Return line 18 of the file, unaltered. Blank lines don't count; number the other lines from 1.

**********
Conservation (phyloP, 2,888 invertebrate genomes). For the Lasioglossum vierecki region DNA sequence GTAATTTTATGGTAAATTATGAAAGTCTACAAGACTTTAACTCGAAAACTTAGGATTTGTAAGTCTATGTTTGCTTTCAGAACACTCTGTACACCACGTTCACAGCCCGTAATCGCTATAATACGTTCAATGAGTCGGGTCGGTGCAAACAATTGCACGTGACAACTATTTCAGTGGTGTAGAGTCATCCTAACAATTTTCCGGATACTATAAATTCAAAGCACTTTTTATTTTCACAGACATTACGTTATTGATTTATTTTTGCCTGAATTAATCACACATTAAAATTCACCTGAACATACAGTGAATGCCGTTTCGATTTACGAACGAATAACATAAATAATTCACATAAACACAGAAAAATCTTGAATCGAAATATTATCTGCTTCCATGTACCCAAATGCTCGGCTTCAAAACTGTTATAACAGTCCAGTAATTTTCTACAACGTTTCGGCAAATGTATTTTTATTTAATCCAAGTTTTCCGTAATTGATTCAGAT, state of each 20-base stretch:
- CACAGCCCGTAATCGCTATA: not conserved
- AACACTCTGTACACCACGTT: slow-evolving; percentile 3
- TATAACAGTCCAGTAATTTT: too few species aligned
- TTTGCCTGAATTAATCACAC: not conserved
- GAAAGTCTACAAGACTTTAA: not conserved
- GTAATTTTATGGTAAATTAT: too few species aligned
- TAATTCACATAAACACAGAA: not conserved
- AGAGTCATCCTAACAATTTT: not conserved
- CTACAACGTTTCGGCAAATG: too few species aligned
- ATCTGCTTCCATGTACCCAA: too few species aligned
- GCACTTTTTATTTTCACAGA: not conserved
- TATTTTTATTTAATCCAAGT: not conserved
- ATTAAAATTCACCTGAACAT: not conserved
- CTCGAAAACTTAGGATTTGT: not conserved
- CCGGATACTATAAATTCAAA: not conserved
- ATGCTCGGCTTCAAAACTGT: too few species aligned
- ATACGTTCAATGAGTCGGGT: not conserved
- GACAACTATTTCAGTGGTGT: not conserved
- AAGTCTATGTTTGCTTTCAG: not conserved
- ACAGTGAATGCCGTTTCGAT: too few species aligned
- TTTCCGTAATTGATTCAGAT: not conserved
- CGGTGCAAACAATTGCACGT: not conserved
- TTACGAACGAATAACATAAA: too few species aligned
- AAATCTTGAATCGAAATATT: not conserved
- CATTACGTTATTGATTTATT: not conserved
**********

- ATACGTTCAATGAGTCGGGT: not conserved